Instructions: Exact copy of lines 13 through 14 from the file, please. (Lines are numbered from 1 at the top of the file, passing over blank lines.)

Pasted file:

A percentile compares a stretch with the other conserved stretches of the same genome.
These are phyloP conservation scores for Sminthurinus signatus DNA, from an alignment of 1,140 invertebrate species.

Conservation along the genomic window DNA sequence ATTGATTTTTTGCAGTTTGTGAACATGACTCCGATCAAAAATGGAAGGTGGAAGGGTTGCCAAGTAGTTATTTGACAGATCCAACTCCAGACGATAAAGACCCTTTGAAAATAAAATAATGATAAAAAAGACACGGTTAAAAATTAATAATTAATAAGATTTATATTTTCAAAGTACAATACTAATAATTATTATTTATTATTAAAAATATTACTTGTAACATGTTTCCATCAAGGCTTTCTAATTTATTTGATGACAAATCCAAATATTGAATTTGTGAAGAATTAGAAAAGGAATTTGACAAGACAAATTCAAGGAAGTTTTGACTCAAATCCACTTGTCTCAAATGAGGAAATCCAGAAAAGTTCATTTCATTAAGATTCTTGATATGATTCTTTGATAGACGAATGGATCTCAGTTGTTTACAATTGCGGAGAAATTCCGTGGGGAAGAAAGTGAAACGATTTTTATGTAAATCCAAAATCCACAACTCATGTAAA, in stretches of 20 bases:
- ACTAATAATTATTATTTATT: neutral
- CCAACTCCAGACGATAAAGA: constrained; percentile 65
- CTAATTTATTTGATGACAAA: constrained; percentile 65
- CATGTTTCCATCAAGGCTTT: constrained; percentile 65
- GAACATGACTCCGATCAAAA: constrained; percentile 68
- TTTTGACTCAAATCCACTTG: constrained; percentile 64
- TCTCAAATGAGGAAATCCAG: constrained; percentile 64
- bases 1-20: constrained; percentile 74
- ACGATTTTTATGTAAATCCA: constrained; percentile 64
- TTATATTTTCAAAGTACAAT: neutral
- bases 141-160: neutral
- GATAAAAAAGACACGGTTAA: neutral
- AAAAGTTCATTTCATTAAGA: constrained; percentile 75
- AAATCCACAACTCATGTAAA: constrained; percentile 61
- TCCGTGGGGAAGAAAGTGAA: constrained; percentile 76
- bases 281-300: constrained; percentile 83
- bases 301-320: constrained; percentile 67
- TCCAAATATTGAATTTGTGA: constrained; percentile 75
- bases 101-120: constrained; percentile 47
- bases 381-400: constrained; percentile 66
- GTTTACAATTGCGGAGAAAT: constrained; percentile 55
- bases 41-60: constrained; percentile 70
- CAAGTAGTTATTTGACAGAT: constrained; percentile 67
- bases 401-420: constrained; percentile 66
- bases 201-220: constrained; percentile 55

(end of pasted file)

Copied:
- TTATATTTTCAAAGTACAAT: neutral
- bases 141-160: neutral